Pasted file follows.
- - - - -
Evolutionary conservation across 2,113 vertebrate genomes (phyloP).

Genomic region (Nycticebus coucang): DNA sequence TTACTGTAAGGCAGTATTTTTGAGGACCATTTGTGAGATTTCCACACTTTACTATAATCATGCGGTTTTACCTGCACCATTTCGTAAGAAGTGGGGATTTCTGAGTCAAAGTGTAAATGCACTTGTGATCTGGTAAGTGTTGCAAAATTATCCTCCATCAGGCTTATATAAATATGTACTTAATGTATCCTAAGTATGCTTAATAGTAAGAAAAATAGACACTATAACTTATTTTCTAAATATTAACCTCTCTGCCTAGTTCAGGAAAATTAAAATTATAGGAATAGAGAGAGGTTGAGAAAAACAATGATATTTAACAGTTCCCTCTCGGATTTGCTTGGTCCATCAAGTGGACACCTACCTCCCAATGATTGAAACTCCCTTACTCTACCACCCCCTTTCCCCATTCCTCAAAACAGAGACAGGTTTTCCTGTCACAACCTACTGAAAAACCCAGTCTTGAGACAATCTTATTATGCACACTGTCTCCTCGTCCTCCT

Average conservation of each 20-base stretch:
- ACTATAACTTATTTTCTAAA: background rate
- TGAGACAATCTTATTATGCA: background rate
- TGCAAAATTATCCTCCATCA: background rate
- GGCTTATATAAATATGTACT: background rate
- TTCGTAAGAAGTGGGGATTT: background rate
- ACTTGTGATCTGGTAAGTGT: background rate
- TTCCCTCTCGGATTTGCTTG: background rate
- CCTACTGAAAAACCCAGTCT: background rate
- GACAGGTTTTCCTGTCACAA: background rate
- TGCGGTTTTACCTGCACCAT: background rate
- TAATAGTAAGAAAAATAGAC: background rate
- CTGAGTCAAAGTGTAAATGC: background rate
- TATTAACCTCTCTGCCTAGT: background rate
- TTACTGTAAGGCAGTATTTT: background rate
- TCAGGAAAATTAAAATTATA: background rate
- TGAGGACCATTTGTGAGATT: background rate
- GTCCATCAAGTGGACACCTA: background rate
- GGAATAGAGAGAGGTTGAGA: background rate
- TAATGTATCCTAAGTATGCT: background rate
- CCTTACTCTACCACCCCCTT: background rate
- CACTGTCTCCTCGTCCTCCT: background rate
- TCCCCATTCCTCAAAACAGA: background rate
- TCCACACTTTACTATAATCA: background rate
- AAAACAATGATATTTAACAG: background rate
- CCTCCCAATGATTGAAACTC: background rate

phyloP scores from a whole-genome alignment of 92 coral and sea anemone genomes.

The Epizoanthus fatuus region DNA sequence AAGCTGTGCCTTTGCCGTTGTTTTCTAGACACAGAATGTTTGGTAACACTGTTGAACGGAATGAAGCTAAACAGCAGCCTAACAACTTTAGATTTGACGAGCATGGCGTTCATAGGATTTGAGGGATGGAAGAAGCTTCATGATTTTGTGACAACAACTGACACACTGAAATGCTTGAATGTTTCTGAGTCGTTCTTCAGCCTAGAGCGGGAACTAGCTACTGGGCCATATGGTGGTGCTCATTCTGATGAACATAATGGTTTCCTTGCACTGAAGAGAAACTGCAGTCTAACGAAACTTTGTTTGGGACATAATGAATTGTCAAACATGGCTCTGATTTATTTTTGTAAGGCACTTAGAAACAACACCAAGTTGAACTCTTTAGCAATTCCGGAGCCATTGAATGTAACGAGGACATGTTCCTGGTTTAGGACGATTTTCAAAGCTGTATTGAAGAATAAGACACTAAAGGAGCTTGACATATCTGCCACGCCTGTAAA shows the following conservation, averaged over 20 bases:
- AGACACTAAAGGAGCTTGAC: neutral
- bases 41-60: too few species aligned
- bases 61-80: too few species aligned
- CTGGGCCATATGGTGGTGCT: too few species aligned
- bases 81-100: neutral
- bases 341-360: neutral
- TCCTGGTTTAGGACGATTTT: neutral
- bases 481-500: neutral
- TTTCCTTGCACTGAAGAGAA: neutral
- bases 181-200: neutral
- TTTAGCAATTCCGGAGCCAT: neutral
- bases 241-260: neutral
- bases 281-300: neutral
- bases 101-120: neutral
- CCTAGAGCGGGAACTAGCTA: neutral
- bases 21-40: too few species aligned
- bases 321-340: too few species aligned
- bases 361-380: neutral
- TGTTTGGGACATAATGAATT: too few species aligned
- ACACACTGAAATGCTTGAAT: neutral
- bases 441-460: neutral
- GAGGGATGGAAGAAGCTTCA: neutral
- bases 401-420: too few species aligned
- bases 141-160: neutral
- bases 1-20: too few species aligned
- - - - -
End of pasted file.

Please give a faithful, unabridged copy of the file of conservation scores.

Evolutionary conservation across 2,113 vertebrate genomes (phyloP).

Genomic region (Nycticebus coucang): DNA sequence TTACTGTAAGGCAGTATTTTTGAGGACCATTTGTGAGATTTCCACACTTTACTATAATCATGCGGTTTTACCTGCACCATTTCGTAAGAAGTGGGGATTTCTGAGTCAAAGTGTAAATGCACTTGTGATCTGGTAAGTGTTGCAAAATTATCCTCCATCAGGCTTATATAAATATGTACTTAATGTATCCTAAGTATGCTTAATAGTAAGAAAAATAGACACTATAACTTATTTTCTAAATATTAACCTCTCTGCCTAGTTCAGGAAAATTAAAATTATAGGAATAGAGAGAGGTTGAGAAAAACAATGATATTTAACAGTTCCCTCTCGGATTTGCTTGGTCCATCAAGTGGACACCTACCTCCCAATGATTGAAACTCCCTTACTCTACCACCCCCTTTCCCCATTCCTCAAAACAGAGACAGGTTTTCCTGTCACAACCTACTGAAAAACCCAGTCTTGAGACAATCTTATTATGCACACTGTCTCCTCGTCCTCCT

Average conservation of each 20-base stretch:
- ACTATAACTTATTTTCTAAA: background rate
- TGAGACAATCTTATTATGCA: background rate
- TGCAAAATTATCCTCCATCA: background rate
- GGCTTATATAAATATGTACT: background rate
- TTCGTAAGAAGTGGGGATTT: background rate
- ACTTGTGATCTGGTAAGTGT: background rate
- TTCCCTCTCGGATTTGCTTG: background rate
- CCTACTGAAAAACCCAGTCT: background rate
- GACAGGTTTTCCTGTCACAA: background rate
- TGCGGTTTTACCTGCACCAT: background rate
- TAATAGTAAGAAAAATAGAC: background rate
- CTGAGTCAAAGTGTAAATGC: background rate
- TATTAACCTCTCTGCCTAGT: background rate
- TTACTGTAAGGCAGTATTTT: background rate
- TCAGGAAAATTAAAATTATA: background rate
- TGAGGACCATTTGTGAGATT: background rate
- GTCCATCAAGTGGACACCTA: background rate
- GGAATAGAGAGAGGTTGAGA: background rate
- TAATGTATCCTAAGTATGCT: background rate
- CCTTACTCTACCACCCCCTT: background rate
- CACTGTCTCCTCGTCCTCCT: background rate
- TCCCCATTCCTCAAAACAGA: background rate
- TCCACACTTTACTATAATCA: background rate
- AAAACAATGATATTTAACAG: background rate
- CCTCCCAATGATTGAAACTC: background rate

phyloP scores from a whole-genome alignment of 92 coral and sea anemone genomes.

The Epizoanthus fatuus region DNA sequence AAGCTGTGCCTTTGCCGTTGTTTTCTAGACACAGAATGTTTGGTAACACTGTTGAACGGAATGAAGCTAAACAGCAGCCTAACAACTTTAGATTTGACGAGCATGGCGTTCATAGGATTTGAGGGATGGAAGAAGCTTCATGATTTTGTGACAACAACTGACACACTGAAATGCTTGAATGTTTCTGAGTCGTTCTTCAGCCTAGAGCGGGAACTAGCTACTGGGCCATATGGTGGTGCTCATTCTGATGAACATAATGGTTTCCTTGCACTGAAGAGAAACTGCAGTCTAACGAAACTTTGTTTGGGACATAATGAATTGTCAAACATGGCTCTGATTTATTTTTGTAAGGCACTTAGAAACAACACCAAGTTGAACTCTTTAGCAATTCCGGAGCCATTGAATGTAACGAGGACATGTTCCTGGTTTAGGACGATTTTCAAAGCTGTATTGAAGAATAAGACACTAAAGGAGCTTGACATATCTGCCACGCCTGTAAA shows the following conservation, averaged over 20 bases:
- AGACACTAAAGGAGCTTGAC: neutral
- bases 41-60: too few species aligned
- bases 61-80: too few species aligned
- CTGGGCCATATGGTGGTGCT: too few species aligned
- bases 81-100: neutral
- bases 341-360: neutral
- TCCTGGTTTAGGACGATTTT: neutral
- bases 481-500: neutral
- TTTCCTTGCACTGAAGAGAA: neutral
- bases 181-200: neutral
- TTTAGCAATTCCGGAGCCAT: neutral
- bases 241-260: neutral
- bases 281-300: neutral
- bases 101-120: neutral
- CCTAGAGCGGGAACTAGCTA: neutral
- bases 21-40: too few species aligned
- bases 321-340: too few species aligned
- bases 361-380: neutral
- TGTTTGGGACATAATGAATT: too few species aligned
- ACACACTGAAATGCTTGAAT: neutral
- bases 441-460: neutral
- GAGGGATGGAAGAAGCTTCA: neutral
- bases 401-420: too few species aligned
- bases 141-160: neutral
- bases 1-20: too few species aligned